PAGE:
Ryan Daly asks Chris Radcliff & Lauren Wolkstein of the short film The Strange Ones
Q. What format did you shoot on and why?
A. We shot on the RED camera, basically because it was an affordable format that still
allowed us to achieve the sort of rich cinematic look we wanted. Also we were able to
use a gigantic zoom lens to shoot much of the film, which was an important tool for us in
terms of how we wanted to tell the story and build tension visually.
Q. How is it to co-direct a film? What is that relationship like?
A. Co-directing for us was a great experience, but that would likely differ for most people
based on personality. We were lucky in that our personalities match up very well, so
we were never in conflict and were also always on the same page creatively, which is
probably quite rare. Our particular relationship as co-directors was very symbiotic -
we share similar interests and strengths as directors so we didn’t want to divvy up duties
(i.e. one of us working with camera, the other actors), so we basically did everything
together. But since we also trusted each other a great deal, we allowed each other to make
decisions on the fly and implement them without having long conversations amongst
ourselves – that helped a great deal in keeping things moving on set.
Q. How was the narrative developed? What is the process like when writing with a partner?
A. The narrative originated from the limitations we gave ourselves – three characters, one
location. But we also knew what type of film we wanted to make, and what tone/feel we
wanted it to have. From there, we brainstormed scenarios and characters, and somehow
came up with this. In terms of writing together, we basically passed drafts back and
forth, and each made revisions from there. In general the process of writing was fairly
quick for this film, and we tried not to second guess ourselves too much. Also, having a
writing partner was great because it allowed us to be bolder or more confident with our
ideas than maybe we would have been on our own.
Q. In The Strange Ones, there is a level of ambiguity, something remains undetermined. When writing with a partner, how do you navigate this ambiguity?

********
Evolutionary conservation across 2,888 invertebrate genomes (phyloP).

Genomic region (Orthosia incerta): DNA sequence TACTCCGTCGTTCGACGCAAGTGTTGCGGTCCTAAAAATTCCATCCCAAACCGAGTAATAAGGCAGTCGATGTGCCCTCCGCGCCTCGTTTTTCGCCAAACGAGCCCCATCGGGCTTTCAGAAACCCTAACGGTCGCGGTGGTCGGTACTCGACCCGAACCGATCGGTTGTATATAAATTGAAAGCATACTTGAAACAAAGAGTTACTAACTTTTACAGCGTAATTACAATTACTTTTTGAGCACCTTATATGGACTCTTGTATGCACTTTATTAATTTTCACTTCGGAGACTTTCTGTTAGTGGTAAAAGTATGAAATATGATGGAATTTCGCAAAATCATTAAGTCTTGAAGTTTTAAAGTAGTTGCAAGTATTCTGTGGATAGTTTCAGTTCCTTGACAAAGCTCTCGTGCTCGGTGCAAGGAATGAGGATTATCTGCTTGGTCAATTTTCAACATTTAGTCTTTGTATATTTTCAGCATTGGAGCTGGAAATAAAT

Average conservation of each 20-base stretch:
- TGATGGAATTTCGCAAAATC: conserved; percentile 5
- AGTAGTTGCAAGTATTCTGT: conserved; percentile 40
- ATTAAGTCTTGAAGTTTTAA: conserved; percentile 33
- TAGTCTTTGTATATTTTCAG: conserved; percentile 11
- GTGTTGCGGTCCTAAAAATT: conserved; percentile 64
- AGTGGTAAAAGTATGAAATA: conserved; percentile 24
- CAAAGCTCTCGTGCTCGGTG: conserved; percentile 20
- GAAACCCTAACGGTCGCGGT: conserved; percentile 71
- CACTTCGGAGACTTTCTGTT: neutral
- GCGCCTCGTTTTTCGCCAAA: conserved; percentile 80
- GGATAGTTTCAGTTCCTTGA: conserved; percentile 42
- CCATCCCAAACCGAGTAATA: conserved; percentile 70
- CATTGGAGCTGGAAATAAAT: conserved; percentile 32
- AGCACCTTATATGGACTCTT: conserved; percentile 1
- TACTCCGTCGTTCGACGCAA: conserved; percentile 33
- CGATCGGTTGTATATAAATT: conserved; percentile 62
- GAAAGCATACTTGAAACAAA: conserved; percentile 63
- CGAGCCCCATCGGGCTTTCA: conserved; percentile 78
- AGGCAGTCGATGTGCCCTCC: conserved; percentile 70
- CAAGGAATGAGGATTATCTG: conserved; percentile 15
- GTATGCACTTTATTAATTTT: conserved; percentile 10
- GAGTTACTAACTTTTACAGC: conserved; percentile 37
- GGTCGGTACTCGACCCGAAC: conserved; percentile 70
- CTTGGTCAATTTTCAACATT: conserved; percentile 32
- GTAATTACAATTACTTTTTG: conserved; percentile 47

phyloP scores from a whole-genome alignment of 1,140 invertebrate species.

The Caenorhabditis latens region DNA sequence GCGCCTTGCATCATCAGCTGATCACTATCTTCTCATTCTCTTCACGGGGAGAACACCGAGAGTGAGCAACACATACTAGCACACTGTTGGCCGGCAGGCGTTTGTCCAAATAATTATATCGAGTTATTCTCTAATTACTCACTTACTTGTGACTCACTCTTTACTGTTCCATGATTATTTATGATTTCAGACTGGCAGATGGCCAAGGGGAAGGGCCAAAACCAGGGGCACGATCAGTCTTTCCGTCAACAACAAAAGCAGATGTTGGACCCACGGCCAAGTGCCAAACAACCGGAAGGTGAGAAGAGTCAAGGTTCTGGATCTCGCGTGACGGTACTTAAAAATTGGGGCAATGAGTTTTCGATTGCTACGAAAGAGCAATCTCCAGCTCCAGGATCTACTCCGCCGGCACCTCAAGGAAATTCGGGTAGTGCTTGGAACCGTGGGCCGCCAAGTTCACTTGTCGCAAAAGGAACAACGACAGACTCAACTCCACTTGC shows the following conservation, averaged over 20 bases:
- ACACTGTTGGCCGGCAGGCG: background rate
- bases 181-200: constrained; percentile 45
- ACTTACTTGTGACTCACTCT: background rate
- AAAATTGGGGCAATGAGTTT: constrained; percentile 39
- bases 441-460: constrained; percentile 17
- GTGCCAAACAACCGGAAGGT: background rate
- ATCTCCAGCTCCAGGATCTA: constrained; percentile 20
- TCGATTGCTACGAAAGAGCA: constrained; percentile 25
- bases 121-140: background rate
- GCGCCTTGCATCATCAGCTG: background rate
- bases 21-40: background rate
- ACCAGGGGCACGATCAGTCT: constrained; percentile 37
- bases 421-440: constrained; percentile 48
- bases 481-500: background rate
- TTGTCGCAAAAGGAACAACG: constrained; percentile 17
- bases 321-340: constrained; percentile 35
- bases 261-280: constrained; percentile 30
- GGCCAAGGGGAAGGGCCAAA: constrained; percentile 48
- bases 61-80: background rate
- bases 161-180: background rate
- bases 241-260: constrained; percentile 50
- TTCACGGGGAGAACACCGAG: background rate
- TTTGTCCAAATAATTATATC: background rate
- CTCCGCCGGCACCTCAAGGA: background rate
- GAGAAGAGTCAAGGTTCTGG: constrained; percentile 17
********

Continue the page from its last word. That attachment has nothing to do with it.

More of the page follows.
This is an interesting point. We knew we wanted to really embrace the ambiguous
nature of the story, so it was very important to us to figure out how and when to reveal
information in the film, while always trying to determine how this would affect the
audience’s experience and perception of the film. Throughout the entire process of
making this film, from the script through the final cut, we were constantly discussing how
to go about layering tiny hints and clues and ambiguous bits within the film, and in the
end all we could do is follow our instinct and hope it works for our audience. Working with a partner actually probably made aspect of the process this much easier – since film
is such a subjective thing, having another opinion all the time really helps to gauge the
effectiveness of your choices in a slightly more objective way than if you were making
all the decisions on your own.
Q. Is it still important to watch cinema in a community environment?
A. Definitely – coming from a filmmaker’s perspective and thinking about how your own
work could be seen, there is something really great and irreplaceable about the collective
audience experience. And in general as an audience member, rather than sitting alone
and watching films on a small screen, viewing cinema in a community environment
really feels like it results in a much more attentive and energized viewing of whatever
you are watching.